It was the best of times and the most revealing of times. It was a time of golden elation and a time of sepia sadness. It was a time of saying hello and a time of shaking hands goodbye. It was a time to peer into the future and a time to not forget about the past. It was a time to think of a lot of rose-colored thoughts and a time to feel a lot of heart-rending emotions. It was a time to attend two very similar and yet two completely different high school graduations.
Graduation from high school is the first fledging steps across the chronological transom into that long- sought and even longer-anticipated goal of becoming an adult. This journey, however, was traversed by two quantitatively and qualitatively different roads, and the differences in those two roads speaks to the political, personal and professional malaise that has come to separate as well as dominate our national conversation.
The first graduation was held in an air-conditioned auditorium festooned with red, white and blue streamers that appeared to come at you from every conceivable angle. The chairs were amply padded, the seat as well as the back, lending an air of serene and solemn comfortability to the impending activities to follow . The parents, families and friends that genteelly but stolidly walked through the doors were sartorially attired, with men in made-to-order suits and women in dresses that were hot off the fashion catwalks.
Graduation commenced with a rouse-the-troops speech by the school principal, a speech adorned and imbued with the witticisms, parables, quotations and metaphors that reflect an erudition of long and deep standing. After a series of brief formalities and introductions of the numerous teachers, administrators and members of the Board of Education that filled the stage from endline to endline, the greatly anticipated awards ceremony commenced.
As befits a high school that proffered 25 Advanced Placement courses, too- numerous- to- count Honors courses and an extracurricular program of theater, dance and championship sports teams that catered to every whim and satisfied every caprice, the width and breadth of talent at hand and accomplishments achieved were overwhelmingly appropriate.
The magic time of dispensing and receiving the diplomas soon followed, with young men in military-style creased pants and young ladies in Mt. Everest high heels ascending the podium and clutching in their hands the paper to which they had devoted their wallets, minds and hearts for the last four years. After the last student had assumed their assigned seat, a decorous applause spontaneously arose from the manicured and metrosexual hands of the still-seated audience that had countenanced a phalanx of speakers and a seemingly endless line of graduates.
The audience of proud parents and grandparents( both maternal and paternal) exited the back doors of the auditorium to a serpentine line of tables that were stocked-to-overflowing with confectionary delights to suit every palette and a coffee, water and soda station that rivaled the local grocery store for style, presentation and variety.
After everyone had exchanged parting pleasantries, they headed to a parking lot filled with automobiles( Mercedes, Jaguars and Cadillacs) that matched the finery that shrouded their bodies and bejewelled their ears, hands, fingers, neck and ankles.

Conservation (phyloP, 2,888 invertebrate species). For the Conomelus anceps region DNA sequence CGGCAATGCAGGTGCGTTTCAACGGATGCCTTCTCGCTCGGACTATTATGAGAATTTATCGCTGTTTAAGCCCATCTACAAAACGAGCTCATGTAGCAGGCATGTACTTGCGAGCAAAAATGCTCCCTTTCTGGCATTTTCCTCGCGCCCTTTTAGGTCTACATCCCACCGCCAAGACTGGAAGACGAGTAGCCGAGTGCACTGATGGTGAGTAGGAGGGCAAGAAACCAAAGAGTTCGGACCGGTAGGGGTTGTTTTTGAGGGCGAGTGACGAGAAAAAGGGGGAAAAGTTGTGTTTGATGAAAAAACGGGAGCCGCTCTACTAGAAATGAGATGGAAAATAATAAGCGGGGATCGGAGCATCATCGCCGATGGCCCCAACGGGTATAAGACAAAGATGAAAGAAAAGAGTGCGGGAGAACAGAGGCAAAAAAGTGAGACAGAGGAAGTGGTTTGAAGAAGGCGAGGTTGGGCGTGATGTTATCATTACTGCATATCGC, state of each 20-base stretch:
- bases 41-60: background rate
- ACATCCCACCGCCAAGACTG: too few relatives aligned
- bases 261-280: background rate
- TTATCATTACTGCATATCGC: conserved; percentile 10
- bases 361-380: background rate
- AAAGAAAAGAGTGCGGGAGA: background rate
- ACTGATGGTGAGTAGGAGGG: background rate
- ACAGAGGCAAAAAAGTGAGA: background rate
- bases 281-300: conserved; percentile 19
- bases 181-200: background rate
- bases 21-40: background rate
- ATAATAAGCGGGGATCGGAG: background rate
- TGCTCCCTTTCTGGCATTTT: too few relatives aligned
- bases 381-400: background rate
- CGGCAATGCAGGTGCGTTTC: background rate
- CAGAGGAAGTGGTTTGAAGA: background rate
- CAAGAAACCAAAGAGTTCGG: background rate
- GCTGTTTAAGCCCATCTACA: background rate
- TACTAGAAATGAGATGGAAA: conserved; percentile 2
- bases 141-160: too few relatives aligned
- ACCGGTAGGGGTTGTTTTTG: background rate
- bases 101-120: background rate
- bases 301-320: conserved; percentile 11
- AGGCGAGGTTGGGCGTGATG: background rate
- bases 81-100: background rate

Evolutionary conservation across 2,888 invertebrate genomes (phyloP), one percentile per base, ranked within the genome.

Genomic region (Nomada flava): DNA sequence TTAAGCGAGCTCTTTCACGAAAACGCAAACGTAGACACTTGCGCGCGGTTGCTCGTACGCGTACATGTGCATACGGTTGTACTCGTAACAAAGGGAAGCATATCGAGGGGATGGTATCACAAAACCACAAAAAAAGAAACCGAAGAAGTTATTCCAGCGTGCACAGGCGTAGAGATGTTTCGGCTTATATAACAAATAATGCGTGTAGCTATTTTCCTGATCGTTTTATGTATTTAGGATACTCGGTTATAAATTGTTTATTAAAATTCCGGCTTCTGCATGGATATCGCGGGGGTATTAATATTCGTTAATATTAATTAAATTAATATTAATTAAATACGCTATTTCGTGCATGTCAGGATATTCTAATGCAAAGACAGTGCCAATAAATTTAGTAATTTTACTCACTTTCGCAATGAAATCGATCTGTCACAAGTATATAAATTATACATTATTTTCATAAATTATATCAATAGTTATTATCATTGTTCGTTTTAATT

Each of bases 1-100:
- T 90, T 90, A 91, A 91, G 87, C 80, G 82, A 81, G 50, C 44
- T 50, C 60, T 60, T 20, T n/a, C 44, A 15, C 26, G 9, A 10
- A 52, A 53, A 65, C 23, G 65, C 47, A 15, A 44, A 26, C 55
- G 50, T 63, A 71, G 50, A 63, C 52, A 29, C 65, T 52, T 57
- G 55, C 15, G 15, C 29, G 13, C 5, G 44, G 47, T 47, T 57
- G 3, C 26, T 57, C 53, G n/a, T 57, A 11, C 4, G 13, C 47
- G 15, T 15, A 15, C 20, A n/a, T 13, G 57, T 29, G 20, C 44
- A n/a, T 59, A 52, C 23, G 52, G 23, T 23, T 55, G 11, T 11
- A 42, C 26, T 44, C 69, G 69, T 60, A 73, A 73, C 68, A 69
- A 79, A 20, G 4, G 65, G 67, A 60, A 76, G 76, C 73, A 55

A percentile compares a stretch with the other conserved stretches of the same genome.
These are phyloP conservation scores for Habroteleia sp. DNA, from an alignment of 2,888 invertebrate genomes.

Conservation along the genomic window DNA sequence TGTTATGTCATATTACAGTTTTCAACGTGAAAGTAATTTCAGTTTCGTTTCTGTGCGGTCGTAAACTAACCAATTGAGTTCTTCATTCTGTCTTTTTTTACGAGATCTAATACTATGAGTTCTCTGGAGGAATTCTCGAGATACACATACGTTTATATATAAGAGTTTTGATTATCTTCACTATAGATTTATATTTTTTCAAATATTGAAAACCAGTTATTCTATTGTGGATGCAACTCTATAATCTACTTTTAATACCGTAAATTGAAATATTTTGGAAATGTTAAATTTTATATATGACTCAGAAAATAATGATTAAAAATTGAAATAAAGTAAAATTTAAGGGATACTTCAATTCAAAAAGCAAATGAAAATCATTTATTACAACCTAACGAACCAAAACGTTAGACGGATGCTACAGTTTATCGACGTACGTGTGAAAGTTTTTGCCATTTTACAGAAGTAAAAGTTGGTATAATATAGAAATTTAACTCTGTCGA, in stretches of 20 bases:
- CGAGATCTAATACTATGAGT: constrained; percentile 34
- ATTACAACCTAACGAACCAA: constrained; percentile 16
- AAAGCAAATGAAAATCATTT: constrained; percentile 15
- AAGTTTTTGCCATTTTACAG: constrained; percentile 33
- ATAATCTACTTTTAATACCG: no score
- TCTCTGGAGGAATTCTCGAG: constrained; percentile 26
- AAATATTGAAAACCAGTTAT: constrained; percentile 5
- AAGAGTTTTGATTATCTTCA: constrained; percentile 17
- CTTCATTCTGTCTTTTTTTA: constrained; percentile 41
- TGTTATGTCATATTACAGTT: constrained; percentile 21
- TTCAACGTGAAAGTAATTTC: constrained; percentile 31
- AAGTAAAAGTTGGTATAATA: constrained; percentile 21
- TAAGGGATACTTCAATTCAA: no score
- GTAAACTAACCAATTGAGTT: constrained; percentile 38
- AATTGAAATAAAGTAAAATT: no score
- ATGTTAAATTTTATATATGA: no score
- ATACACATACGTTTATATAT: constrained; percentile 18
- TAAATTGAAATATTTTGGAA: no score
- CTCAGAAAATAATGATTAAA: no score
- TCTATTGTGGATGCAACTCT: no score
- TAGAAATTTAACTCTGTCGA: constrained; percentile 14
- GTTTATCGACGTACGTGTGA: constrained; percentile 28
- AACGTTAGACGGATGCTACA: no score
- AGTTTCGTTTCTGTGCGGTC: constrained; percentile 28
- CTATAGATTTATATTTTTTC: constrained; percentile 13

The second graduation was held in a pint-sized auditorium that was held early in the morning to take into account that the only air conditioning available was that which Mother Nature provided through the palm fronds that swayed through the open window and doors.The seats were old, bent and occasionally creaky, with padding a luxury that was given short shrift. The parents, families and friends that made their way to these steel contraptions were dressed in ill-fitting shorts, ripped jeans, open-collared shirts and faded dresses, carrying blue-and-white ballons in honor of each of the five graduates who were already seated on the stage.
The principal( who also wore the hats of the dean-of-students and college counselor) spoke to the audience for no longer than three minutes, speaking in clipped and spartan tones that were reminiscent of an address to the troops before they were to enter battle for the first time. The awards ceremony followed immediately and went very quickly, as this charter high school offered no advance placment courses or honor roll classes and extracurricular activitities were just that- extra and thus nonexistent.
What was missing in academic chic-chic, however, was compensated for and by gales of joyous laughter and resounding/thundering claps that roiled the old auditorium walls and rocked the floor to its nuts-and bolts. As each of the five students stepped forward to accept their diplomas, dressed in clothes that emphasized utility over style, their faces had difficulty containing their ever-expanding smiles.
The audience then exited into a tree- lined courtyard where a graduation cake was carefully parsed out and singular bottles of water were gingerly and generously handed out to all who requested them. After an exchange of goodbyes and a copious amount of shedded tears, graduates and their families dispersed to a parking lot filled with used and second-hand cars, jeeps, trucks and a vintage motorcycle.
What struck and got my attention, however, was a young man who climbed aboard a bicycle that had seen better days and pedalled off the ten miles to a graduation party being held at the house of his best( and only) friend.
As I settled into the arms of Morpheus that evening before bidding adieu to another school year, I played and replayed the two graduations in my mind,and paraphrasing Dicken's, this Tale of Two Graduations ( and mixed metaphors) split at the fork of the road that was not taken( or available) and that made and makes all the difference in the world.